Suddenly going from being completely sedentary to rushing out for a four mile jog or being forced to do a school sport that you loathed would be enough to put anyone off. Yet if you find a form of activity that suits your body and take it at the right pace, far from hurting, working up a sweat stimulates the release of chemicals in the body that make you feel good. But before you head for the treadmill or put on your trainers for a run round the park, read on, because the benefits of regular exercise don't end there.

References

1 Wilmore, J., Knuttgen, H. 2003. Aerobic Exercise and Endurance Improving Fitness for Health Benefits. The Physician and Sportsmedicine, 31(5). 45. Retrieved October 5, 2006, from ProQuest database.

2 de Vos, N., Singh, N., Ross, D., Stavrinos, T., et al. 2005. Optimal Load for Increasing Muscle Power During Explosive Resistance Training in Older Adults. The Journals of Gerontology, 60A(5), 638-647. Retrieved October 5, 2006, from ProQuest database.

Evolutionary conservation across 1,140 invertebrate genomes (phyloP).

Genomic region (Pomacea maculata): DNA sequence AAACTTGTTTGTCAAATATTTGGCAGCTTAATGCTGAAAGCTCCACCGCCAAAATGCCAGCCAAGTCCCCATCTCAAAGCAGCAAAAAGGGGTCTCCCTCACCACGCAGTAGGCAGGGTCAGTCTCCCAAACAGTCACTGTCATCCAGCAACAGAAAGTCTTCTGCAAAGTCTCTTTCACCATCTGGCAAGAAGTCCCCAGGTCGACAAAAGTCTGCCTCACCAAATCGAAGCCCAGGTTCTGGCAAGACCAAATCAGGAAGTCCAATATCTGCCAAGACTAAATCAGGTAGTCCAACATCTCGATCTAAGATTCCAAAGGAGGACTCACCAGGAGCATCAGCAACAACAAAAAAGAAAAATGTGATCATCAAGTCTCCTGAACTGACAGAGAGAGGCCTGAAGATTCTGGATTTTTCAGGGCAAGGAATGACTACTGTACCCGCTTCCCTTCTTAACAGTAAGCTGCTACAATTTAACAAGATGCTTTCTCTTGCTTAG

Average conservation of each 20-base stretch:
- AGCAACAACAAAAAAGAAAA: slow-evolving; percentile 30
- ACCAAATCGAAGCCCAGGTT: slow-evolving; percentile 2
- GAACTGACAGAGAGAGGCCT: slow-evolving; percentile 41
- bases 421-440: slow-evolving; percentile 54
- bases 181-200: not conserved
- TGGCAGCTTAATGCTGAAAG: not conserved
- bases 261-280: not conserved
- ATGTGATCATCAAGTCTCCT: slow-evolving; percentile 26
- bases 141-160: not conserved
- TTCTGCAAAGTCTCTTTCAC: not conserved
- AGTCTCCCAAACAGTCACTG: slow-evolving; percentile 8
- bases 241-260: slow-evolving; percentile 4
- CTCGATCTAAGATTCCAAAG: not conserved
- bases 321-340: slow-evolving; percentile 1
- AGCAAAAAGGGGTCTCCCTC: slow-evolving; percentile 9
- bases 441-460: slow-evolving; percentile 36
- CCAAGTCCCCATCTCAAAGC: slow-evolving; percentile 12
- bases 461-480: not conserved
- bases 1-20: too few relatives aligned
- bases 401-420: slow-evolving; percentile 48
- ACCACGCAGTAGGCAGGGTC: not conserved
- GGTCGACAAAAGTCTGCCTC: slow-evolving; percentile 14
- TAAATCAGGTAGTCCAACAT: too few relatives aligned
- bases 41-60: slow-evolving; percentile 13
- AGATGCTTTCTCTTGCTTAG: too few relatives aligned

3 O'Connor, D., Crowe, M., Spinks, W. 2006. Effects of static stretching on leg power during cycling. Turin, 46(1), 52-56. Retrieved October 5, 2006, from ProQuest database.

4 http://education.yahoo.com/reference/dictionary/entry/aerobic;_ylt=AmqtTKeFBRk1W31mkNOeQX2sgMMF. Accessed on 30th June 2008.

5 http://en.wikipedia.org/wiki/Aerobic_organism. Accessed on 30th June 2008.

6 http://www.asmi.org/sportsmed/Performance/anaerobic.html. Accessed on 30th June 2008.

7 Bouchard, Claude; Ping An, Treva Rice, James S. Skinner, Jack H. Wilmore, Jacques Gagnon, Louis Perusse, Arthus S. Leon, D. C. Rao (September 1999). "Familial aggregation of VO(2max) response to exercise training: results from the HERITAGE Family Study.". Journal of Applied Physiology 87 (3): 1003-1008. PMID 10484570. Retrieved on July 17, 2007

8 Hubal, MJ; Gordish-Dressman H, Thompson PD, Price TB, Hoffman EP, Angelopoulos TJ, Gordon PM, Moyna NM, Pescatello LS, Visich PS, Zoeller RF, Seip RL, Clarkson PM (June 2005). "Variability in muscle size and strength gain after unilateral resistance training.". Medicine and Science in Sports and Exercise 37 (6): 964-972. PMID 15947721. Retrieved on July 17, 2007.